I spotted this wireless Amiga gamepad in an advert in the latest issue of Amiga Future magazine and ordered myself one immediately. Reading a physical Amiga magazine in 2023, seeing an advert in it and actually being able to order the item in that advert is a pretty special experience for me as a retro gamer. Normally when browsing through old Amiga magazines I see adverts for products and from suppliers that are long gone, but this was like being back in the early 1990’s all over again!
It’s full name is the “TURBO 2000 Super – Deluxe Wireless GamePad Controller” which is ridiculously OTT in a loveable 80’s kind of way. I picked mine up from their eBay web store but they’re available elsewhere online from other retro retailers too.
Despite coming from Germany delivery took less than a week and I had no import fees to pay. Yippee! 🙂
It came packaged in a pretty slick and colourful box that definitely wouldn’t look out of place on the shelf in your local game store.
Batteries Not Included
Opening up the box reveals a couple of instruction sheets, a dongle with a standard 9-pin DSub plug and of course the gamepad itself.
They actually make four different versions of the gamepad for the Amiga, C64, Atari VCS and Atari 2600. They’re all the same physical device though, it’s just the vinyl sticker on the controller that differs for each version.
I chose the C64 themed controller as the colours just appealed to me the most.
The controller takes 2 AAA batteries (not supplied) that fit into a little compartment on the underside.
Connecting the Gamepad to the Amiga
Connecting the dongle and gamepad to the Amiga could not have been any simpler. You just plug the dongle into the joystick port as normal (or in my case my Roboshift), power on the Amiga and then power on the gamepad.
When you first plug the dongle in and power on your Amiga, a red LED on the device flashes signifying that it is trying to pair with the controller.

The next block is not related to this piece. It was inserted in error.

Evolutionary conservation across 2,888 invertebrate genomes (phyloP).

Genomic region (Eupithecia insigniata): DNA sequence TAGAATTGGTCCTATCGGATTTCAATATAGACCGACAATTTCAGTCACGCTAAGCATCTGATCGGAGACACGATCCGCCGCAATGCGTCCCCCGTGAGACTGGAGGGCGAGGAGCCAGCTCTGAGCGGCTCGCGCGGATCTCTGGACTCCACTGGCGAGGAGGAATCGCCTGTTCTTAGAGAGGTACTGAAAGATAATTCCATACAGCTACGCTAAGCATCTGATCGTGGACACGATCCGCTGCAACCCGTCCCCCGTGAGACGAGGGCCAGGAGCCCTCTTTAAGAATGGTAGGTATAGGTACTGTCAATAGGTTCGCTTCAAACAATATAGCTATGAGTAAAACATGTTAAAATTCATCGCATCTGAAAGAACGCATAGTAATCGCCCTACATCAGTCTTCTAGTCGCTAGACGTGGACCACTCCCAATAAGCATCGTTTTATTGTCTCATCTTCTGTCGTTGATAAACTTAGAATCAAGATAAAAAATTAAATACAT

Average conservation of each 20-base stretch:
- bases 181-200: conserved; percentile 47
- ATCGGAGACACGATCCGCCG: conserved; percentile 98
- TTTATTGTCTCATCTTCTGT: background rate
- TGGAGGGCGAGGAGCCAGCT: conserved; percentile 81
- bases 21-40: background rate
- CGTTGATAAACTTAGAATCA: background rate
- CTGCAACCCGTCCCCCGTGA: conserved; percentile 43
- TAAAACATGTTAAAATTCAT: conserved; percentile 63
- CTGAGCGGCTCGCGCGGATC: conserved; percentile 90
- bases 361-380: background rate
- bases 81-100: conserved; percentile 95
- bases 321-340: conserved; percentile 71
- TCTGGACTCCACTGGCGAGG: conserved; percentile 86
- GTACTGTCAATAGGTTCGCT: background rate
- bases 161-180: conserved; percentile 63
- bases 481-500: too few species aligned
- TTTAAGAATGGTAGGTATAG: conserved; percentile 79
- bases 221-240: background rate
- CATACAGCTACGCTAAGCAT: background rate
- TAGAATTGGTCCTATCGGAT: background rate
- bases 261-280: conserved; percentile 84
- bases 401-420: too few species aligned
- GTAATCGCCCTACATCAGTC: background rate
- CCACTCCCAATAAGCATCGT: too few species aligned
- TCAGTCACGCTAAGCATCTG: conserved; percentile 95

As soon as I powered on the gamepad (which also had a small red LED above the D-Pad) both LED’s became solid red right away.
What’s it like to use?
The gamepad is well constructed and nicely finished in a textured matte black plastic. The vinyl sticker on the front is really well made and looks professional. The textured finish makes it easy to grip and having a set of batteries inside it means it has a nice bit of weight to it.
The gamepad features 3 fire buttons (labelled 1, 2 & 3) and a dedicated ‘UP’ button which is a real boon in platform games. The ‘MAP’ button is used to switch around the fire buttons depending on your preference or system being used. It can also be used to switch the ‘UP’ button with fire button 1 should you wish. The ‘AUTO’ button toggles the auto-fire feature on and off. 4 different auto-fire speeds are configurable on the pad; 1, 5, 8 and 13 ‘clicks per second’.
The D-Pad is very responsive and easy to operate without accidentally triggering a diagonal direction unless you actually want to. The fire buttons are quite stiffly sprung and require a firm push to depress which gives plenty of tactile feedback. It did take me a little while to get used to though. Compared to say an Xbox or PlayStation controller they require much more pressure to operate.
Having 2 fire buttons that work on the Amiga is terrific. Playing the new Turrican 2 AGA for example (awesome game by the way) is so much better when you have the 2nd fire button to help trigger extra weapons/abilities instead of having to reach for the keyboard all the time!
This gamepad would be equally awesome for games that support 2 fire buttons on the C64 too. Games like Super Mario Bros 64 and Chase HQ 2 for example.
Another useful feature is that the gamepad turns itself off after a period of inactivity to conserve battery life. Turning it back on just requires a quick press of the ‘AUTO’ button for near instantaneous reconnection.
This is an awesome controller and I’m so glad I bought it. I have a ton of retro joysticks and gamepads now but this one has quickly become my favourite. The combination of auto-fire, configurable extra fire buttons and of course the wireless capability means it’s a no-brainer for me. It’s reasonably priced too, coming in at around the same level you would expect to pay for an Xbox or PlayStation controller. Considering this is a low volume product I think the price is very fair indeed.
Needless to say I’m going to order some more so I can leave one permanently attached to each of my Commodore machines! Highly recommended.
I’ve included scans of the instructions below in case anyone is curious about exactly how the button mapping or pairing works.